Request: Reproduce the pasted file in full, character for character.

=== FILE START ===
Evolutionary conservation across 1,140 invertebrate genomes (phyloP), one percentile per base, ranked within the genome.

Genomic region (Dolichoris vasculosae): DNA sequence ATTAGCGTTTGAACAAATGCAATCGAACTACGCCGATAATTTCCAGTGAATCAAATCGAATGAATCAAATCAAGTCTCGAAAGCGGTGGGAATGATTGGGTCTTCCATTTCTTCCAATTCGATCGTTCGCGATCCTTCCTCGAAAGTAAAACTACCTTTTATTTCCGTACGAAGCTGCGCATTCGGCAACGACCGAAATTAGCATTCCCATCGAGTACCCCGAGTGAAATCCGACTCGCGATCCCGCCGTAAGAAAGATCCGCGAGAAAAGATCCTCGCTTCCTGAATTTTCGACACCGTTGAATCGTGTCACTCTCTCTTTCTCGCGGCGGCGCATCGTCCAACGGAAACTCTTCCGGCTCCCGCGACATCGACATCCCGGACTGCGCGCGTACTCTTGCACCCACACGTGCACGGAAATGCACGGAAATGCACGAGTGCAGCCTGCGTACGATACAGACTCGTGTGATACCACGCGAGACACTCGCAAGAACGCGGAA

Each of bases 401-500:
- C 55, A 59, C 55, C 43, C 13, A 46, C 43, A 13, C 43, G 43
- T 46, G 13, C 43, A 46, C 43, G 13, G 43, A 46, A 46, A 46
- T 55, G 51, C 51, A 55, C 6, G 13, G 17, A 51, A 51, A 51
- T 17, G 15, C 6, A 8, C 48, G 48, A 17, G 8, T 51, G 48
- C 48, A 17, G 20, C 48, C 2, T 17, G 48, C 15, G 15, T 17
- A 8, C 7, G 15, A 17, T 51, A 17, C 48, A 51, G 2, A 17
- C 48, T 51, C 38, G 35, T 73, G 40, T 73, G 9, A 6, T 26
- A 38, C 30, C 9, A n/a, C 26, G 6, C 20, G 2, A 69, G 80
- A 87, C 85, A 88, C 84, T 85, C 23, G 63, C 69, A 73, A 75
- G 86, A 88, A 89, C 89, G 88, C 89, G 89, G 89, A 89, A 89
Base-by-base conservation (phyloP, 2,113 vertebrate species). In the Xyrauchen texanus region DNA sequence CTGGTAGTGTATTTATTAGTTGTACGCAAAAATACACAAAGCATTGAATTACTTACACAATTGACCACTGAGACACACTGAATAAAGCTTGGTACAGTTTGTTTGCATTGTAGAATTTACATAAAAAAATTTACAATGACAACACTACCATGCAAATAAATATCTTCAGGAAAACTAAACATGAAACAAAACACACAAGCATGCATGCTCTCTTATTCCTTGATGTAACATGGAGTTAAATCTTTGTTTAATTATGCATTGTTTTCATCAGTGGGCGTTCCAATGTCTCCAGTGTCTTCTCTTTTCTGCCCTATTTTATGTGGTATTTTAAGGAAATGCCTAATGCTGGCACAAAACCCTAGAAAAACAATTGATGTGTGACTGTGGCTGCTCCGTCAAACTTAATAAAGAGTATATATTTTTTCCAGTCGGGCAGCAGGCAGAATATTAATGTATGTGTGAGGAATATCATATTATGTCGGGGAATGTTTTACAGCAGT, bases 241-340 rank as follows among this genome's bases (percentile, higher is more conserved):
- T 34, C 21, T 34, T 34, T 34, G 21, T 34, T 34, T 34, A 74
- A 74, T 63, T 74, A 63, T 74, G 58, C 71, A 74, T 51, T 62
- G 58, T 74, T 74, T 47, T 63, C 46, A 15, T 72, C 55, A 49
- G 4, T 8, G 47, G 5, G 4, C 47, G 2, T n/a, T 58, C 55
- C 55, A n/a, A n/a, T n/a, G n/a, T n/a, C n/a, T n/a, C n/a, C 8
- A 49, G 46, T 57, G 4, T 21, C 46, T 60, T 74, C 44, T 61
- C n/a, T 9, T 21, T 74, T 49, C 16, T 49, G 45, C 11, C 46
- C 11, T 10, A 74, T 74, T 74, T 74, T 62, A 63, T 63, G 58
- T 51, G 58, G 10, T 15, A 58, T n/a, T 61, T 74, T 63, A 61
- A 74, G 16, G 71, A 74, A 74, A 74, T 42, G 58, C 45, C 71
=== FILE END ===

Evolutionary conservation across 1,140 invertebrate genomes (phyloP), one percentile per base, ranked within the genome.

Genomic region (Dolichoris vasculosae): DNA sequence ATTAGCGTTTGAACAAATGCAATCGAACTACGCCGATAATTTCCAGTGAATCAAATCGAATGAATCAAATCAAGTCTCGAAAGCGGTGGGAATGATTGGGTCTTCCATTTCTTCCAATTCGATCGTTCGCGATCCTTCCTCGAAAGTAAAACTACCTTTTATTTCCGTACGAAGCTGCGCATTCGGCAACGACCGAAATTAGCATTCCCATCGAGTACCCCGAGTGAAATCCGACTCGCGATCCCGCCGTAAGAAAGATCCGCGAGAAAAGATCCTCGCTTCCTGAATTTTCGACACCGTTGAATCGTGTCACTCTCTCTTTCTCGCGGCGGCGCATCGTCCAACGGAAACTCTTCCGGCTCCCGCGACATCGACATCCCGGACTGCGCGCGTACTCTTGCACCCACACGTGCACGGAAATGCACGGAAATGCACGAGTGCAGCCTGCGTACGATACAGACTCGTGTGATACCACGCGAGACACTCGCAAGAACGCGGAA

Each of bases 401-500:
- C 55, A 59, C 55, C 43, C 13, A 46, C 43, A 13, C 43, G 43
- T 46, G 13, C 43, A 46, C 43, G 13, G 43, A 46, A 46, A 46
- T 55, G 51, C 51, A 55, C 6, G 13, G 17, A 51, A 51, A 51
- T 17, G 15, C 6, A 8, C 48, G 48, A 17, G 8, T 51, G 48
- C 48, A 17, G 20, C 48, C 2, T 17, G 48, C 15, G 15, T 17
- A 8, C 7, G 15, A 17, T 51, A 17, C 48, A 51, G 2, A 17
- C 48, T 51, C 38, G 35, T 73, G 40, T 73, G 9, A 6, T 26
- A 38, C 30, C 9, A n/a, C 26, G 6, C 20, G 2, A 69, G 80
- A 87, C 85, A 88, C 84, T 85, C 23, G 63, C 69, A 73, A 75
- G 86, A 88, A 89, C 89, G 88, C 89, G 89, G 89, A 89, A 89
Base-by-base conservation (phyloP, 2,113 vertebrate species). In the Xyrauchen texanus region DNA sequence CTGGTAGTGTATTTATTAGTTGTACGCAAAAATACACAAAGCATTGAATTACTTACACAATTGACCACTGAGACACACTGAATAAAGCTTGGTACAGTTTGTTTGCATTGTAGAATTTACATAAAAAAATTTACAATGACAACACTACCATGCAAATAAATATCTTCAGGAAAACTAAACATGAAACAAAACACACAAGCATGCATGCTCTCTTATTCCTTGATGTAACATGGAGTTAAATCTTTGTTTAATTATGCATTGTTTTCATCAGTGGGCGTTCCAATGTCTCCAGTGTCTTCTCTTTTCTGCCCTATTTTATGTGGTATTTTAAGGAAATGCCTAATGCTGGCACAAAACCCTAGAAAAACAATTGATGTGTGACTGTGGCTGCTCCGTCAAACTTAATAAAGAGTATATATTTTTTCCAGTCGGGCAGCAGGCAGAATATTAATGTATGTGTGAGGAATATCATATTATGTCGGGGAATGTTTTACAGCAGT, bases 241-340 rank as follows among this genome's bases (percentile, higher is more conserved):
- T 34, C 21, T 34, T 34, T 34, G 21, T 34, T 34, T 34, A 74
- A 74, T 63, T 74, A 63, T 74, G 58, C 71, A 74, T 51, T 62
- G 58, T 74, T 74, T 47, T 63, C 46, A 15, T 72, C 55, A 49
- G 4, T 8, G 47, G 5, G 4, C 47, G 2, T n/a, T 58, C 55
- C 55, A n/a, A n/a, T n/a, G n/a, T n/a, C n/a, T n/a, C n/a, C 8
- A 49, G 46, T 57, G 4, T 21, C 46, T 60, T 74, C 44, T 61
- C n/a, T 9, T 21, T 74, T 49, C 16, T 49, G 45, C 11, C 46
- C 11, T 10, A 74, T 74, T 74, T 74, T 62, A 63, T 63, G 58
- T 51, G 58, G 10, T 15, A 58, T n/a, T 61, T 74, T 63, A 61
- A 74, G 16, G 71, A 74, A 74, A 74, T 42, G 58, C 45, C 71